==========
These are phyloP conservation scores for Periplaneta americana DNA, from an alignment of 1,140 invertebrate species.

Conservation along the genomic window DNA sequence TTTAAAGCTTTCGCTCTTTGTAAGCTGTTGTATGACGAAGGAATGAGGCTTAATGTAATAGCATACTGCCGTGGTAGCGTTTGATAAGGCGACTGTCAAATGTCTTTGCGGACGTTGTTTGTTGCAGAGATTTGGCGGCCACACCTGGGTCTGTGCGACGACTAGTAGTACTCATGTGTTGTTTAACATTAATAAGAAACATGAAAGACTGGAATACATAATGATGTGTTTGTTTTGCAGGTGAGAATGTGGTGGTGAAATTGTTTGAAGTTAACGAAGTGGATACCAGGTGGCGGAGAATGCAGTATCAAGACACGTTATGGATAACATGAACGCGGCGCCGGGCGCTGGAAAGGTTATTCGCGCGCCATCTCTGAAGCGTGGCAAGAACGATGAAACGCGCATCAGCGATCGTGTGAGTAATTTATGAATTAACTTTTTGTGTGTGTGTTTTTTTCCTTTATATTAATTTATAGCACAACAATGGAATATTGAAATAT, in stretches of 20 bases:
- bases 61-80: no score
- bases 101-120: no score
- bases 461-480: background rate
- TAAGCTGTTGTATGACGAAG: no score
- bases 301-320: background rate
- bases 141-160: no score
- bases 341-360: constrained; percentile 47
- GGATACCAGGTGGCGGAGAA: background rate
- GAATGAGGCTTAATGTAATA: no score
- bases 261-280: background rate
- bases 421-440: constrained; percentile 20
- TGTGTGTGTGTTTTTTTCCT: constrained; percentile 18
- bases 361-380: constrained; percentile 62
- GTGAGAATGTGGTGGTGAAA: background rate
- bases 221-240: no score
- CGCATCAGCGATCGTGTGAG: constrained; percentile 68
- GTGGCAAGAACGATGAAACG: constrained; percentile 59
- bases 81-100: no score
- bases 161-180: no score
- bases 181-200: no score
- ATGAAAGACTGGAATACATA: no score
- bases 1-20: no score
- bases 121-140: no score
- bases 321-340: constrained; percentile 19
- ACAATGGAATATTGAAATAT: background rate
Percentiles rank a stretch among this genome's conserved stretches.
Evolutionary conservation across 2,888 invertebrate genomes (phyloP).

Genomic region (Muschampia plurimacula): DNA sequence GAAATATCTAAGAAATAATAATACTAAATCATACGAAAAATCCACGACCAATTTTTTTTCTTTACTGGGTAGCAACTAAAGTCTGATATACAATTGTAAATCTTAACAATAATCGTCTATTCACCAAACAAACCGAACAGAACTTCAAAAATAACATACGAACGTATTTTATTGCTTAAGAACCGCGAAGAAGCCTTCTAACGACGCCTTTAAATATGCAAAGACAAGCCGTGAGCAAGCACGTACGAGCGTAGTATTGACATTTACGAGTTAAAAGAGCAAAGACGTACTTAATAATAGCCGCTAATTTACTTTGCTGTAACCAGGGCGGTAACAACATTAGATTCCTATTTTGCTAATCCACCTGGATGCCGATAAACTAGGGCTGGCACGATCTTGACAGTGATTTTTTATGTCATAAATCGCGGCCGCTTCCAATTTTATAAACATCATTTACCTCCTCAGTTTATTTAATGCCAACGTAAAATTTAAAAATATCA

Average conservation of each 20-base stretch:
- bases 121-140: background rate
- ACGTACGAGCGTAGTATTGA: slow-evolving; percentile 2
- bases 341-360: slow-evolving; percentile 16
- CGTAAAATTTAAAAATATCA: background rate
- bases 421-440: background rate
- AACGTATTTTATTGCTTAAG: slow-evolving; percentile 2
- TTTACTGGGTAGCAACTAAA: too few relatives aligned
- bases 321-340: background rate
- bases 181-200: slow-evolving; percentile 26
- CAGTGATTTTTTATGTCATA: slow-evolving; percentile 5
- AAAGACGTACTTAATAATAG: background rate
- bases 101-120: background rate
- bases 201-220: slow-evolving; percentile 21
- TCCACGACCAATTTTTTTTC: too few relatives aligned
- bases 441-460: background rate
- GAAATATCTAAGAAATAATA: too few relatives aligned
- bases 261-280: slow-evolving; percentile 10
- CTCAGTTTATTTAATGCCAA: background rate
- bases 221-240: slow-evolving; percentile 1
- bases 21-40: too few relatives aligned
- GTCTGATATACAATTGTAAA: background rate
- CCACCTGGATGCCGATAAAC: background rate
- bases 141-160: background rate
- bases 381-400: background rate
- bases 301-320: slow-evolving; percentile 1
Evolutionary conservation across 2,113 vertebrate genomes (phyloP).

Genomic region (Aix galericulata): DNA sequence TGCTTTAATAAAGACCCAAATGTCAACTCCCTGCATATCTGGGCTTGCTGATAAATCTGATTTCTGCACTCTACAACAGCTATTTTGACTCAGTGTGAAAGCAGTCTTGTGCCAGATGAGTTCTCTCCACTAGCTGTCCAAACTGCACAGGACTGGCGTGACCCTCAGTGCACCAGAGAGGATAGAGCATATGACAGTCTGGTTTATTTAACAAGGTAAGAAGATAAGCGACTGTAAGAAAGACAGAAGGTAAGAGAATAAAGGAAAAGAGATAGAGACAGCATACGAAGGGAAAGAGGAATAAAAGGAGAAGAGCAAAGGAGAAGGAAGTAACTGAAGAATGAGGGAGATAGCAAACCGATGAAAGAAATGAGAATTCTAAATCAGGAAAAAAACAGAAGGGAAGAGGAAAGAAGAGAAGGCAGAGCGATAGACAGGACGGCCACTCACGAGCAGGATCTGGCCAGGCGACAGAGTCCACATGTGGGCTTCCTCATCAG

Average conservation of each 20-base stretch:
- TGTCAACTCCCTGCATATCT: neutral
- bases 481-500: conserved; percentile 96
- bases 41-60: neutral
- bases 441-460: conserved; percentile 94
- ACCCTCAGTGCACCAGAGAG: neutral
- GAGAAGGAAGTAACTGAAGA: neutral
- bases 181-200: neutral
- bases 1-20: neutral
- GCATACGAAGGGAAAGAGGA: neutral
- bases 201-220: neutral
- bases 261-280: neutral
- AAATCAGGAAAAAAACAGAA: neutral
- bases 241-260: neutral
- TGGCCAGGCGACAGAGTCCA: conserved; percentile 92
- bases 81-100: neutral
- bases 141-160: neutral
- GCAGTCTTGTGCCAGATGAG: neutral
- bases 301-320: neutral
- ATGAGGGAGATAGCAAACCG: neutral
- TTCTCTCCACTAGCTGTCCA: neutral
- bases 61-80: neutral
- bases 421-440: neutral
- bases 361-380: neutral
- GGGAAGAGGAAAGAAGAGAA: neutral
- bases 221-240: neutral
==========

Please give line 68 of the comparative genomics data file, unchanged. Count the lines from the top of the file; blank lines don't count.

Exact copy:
- GCATACGAAGGGAAAGAGGA: neutral